Nevada Court of Appeals campaign launched Wednesday

Reported by: Jaime Hayden
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Updated: 10/13 3:47 pm
RENO, Nev. (MyNews4.com & KRNV) -- Supporters of Question One are working to get voters to say Yes in November. On Wednesday, their Statewide Steering Committee launched a campaign in Reno on the importance of creating a Court of Appeals in Nevada.

Right now, the Nevada Supreme Court hears every appeal from every case in our state. Officials said that is why Nevada’s Supreme Court is one of the busiest in the country.

Justice James Hardesty believes Question One is critical to the future of justice in the Silver State. "I just hope that the voters will vote yes on One."

Hardesty hopes Nevada voters will support a Court of Appeals this November. He said there is currently a backlog of 2200 cases, with several appeals taking months, even years to be heard. "And this impacts the people that are in those cases, but it also impacts the judicial system."

So, Hardesty said a Court of Appeals would reduce the Supreme Court’s backlog and wait-time for appeals. He also said additional state funding would be minor. "That’s the justice that Nevada has a right to expect, but it’s not the justice that we're able to deliver currently because the case load and this process will allow that to happen."

Hardesty said a Court of Appeals would hear cases in certain civil and criminal cases. "And the state Supreme Court is able to focus on more precedential cases with increased published opinions that improve the jurisprudence of the state."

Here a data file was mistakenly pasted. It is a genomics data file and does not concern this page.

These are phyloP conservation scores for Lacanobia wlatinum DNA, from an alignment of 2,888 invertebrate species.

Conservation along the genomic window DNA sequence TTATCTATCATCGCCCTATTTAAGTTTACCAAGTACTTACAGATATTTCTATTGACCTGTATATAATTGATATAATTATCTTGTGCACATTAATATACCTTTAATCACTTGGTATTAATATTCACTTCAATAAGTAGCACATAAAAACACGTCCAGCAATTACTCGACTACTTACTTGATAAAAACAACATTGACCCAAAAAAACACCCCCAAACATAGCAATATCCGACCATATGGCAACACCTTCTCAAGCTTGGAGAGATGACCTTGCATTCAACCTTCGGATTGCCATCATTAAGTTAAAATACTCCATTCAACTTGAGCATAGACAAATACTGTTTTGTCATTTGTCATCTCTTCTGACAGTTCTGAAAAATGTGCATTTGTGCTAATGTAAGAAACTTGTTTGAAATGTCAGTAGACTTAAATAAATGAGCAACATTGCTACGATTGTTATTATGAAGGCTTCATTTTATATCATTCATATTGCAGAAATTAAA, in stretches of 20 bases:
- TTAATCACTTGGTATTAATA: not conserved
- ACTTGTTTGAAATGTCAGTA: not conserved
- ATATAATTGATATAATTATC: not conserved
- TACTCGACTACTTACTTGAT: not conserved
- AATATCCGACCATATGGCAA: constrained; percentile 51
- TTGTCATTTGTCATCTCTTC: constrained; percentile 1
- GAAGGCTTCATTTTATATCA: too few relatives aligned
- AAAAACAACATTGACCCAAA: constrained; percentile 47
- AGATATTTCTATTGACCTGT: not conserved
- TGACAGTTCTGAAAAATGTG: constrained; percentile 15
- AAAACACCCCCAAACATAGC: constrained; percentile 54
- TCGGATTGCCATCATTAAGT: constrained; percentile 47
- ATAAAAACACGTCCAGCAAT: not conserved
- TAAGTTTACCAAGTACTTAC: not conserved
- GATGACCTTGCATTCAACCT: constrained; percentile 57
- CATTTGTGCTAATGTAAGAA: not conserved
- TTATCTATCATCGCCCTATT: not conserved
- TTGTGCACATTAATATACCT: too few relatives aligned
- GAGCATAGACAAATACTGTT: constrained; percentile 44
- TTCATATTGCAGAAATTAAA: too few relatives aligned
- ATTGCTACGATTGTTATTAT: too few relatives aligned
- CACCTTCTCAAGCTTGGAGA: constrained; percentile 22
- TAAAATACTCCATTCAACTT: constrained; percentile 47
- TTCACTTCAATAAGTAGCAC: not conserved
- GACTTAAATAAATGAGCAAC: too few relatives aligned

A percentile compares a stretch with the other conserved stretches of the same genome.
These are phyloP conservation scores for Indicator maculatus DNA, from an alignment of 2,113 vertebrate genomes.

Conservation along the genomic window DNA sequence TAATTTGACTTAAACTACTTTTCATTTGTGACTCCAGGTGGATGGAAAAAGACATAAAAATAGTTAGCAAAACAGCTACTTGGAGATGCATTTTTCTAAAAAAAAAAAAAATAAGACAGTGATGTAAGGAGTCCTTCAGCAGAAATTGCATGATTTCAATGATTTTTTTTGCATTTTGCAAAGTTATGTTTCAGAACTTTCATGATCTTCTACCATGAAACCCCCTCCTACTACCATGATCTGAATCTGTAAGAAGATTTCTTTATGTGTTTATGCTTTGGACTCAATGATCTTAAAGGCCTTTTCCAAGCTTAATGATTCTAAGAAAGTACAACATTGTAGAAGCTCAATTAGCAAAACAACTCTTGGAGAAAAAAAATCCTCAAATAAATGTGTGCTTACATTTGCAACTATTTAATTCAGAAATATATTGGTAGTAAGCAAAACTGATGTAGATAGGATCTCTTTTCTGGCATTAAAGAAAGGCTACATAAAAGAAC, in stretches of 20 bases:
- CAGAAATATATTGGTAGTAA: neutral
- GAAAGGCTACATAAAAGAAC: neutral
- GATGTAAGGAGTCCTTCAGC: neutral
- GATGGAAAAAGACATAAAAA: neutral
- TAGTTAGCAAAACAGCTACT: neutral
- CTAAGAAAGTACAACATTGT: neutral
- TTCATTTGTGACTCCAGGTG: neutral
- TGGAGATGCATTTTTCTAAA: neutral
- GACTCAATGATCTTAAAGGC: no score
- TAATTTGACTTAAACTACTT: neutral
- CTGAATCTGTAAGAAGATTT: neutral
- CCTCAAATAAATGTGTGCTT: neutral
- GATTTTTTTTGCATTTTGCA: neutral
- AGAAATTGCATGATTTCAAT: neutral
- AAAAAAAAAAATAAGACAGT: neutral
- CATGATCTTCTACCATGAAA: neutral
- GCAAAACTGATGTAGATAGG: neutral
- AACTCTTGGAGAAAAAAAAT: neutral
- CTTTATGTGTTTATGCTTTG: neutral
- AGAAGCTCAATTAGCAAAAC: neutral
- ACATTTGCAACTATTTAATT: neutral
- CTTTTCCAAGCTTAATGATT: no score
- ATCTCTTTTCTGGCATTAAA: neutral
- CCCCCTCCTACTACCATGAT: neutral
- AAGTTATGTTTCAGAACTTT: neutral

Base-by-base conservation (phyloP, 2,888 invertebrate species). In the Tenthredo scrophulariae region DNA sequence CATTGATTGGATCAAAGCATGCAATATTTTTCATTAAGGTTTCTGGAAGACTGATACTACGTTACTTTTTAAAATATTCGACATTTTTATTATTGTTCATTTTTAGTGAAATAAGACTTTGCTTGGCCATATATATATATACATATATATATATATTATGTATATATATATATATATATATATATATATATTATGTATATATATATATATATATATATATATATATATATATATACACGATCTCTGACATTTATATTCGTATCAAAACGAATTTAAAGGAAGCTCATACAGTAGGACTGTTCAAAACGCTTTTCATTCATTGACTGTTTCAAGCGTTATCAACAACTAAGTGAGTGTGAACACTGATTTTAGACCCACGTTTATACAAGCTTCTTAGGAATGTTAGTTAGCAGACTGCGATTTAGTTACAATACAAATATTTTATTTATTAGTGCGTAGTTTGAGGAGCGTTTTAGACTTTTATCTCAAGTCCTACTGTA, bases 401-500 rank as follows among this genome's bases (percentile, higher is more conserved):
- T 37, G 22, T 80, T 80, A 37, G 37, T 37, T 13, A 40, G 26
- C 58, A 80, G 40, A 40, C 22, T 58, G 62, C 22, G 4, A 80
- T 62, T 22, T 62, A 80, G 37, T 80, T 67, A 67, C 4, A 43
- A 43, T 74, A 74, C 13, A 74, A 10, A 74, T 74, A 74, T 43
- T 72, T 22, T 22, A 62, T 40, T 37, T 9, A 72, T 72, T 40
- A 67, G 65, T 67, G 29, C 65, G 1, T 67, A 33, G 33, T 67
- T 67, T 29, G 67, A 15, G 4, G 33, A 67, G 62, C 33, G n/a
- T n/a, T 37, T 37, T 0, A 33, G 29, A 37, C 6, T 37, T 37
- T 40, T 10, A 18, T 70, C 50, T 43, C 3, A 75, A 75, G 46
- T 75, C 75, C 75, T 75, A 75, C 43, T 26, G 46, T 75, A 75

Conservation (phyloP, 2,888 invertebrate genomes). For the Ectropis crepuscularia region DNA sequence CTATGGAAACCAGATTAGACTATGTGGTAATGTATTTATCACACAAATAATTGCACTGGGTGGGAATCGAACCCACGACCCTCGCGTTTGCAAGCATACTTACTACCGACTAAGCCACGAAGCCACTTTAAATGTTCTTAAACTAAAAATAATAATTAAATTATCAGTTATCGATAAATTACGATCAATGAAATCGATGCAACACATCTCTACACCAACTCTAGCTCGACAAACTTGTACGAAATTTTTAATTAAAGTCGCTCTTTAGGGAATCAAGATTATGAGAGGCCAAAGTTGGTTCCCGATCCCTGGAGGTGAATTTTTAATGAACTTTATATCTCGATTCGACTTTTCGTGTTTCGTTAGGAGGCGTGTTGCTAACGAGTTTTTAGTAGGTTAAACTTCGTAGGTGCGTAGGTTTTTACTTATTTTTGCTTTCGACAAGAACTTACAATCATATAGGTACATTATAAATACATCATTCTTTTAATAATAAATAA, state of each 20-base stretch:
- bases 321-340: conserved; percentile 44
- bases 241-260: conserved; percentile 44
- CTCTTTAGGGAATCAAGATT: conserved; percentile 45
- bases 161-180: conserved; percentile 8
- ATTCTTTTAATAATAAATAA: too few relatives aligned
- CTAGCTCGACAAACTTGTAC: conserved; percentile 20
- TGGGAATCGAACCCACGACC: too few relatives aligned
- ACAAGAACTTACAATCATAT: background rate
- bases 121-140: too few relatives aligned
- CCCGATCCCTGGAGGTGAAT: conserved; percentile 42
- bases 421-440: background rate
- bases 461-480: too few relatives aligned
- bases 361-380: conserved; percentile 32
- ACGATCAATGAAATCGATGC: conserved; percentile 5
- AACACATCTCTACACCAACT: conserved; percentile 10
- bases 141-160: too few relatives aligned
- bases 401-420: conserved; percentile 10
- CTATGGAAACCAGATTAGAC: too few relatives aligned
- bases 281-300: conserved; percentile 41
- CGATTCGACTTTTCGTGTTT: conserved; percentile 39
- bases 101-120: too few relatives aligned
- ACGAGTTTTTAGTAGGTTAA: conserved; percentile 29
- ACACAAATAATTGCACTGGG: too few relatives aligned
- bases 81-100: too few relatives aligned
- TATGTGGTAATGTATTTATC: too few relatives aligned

Other supporters believe the new system would help economic development in Nevada. "The better the system you have to take care of these cases and get them adjudicated and get them decided, that’s the quicker that that business owner can stop focusing on legal things and lawyer fees and start focusing on hiring people and running a business," said Tray Abney of the Chamber for Reno-Sparks-Northern Nevada.

In previous years, a Nevada Court of Appeals has failed on the ballot. Opponents said the amendment removes voting rights. But if it passes this year, it would consist of a three judge panel, appointed by the Governor to two-year terms.
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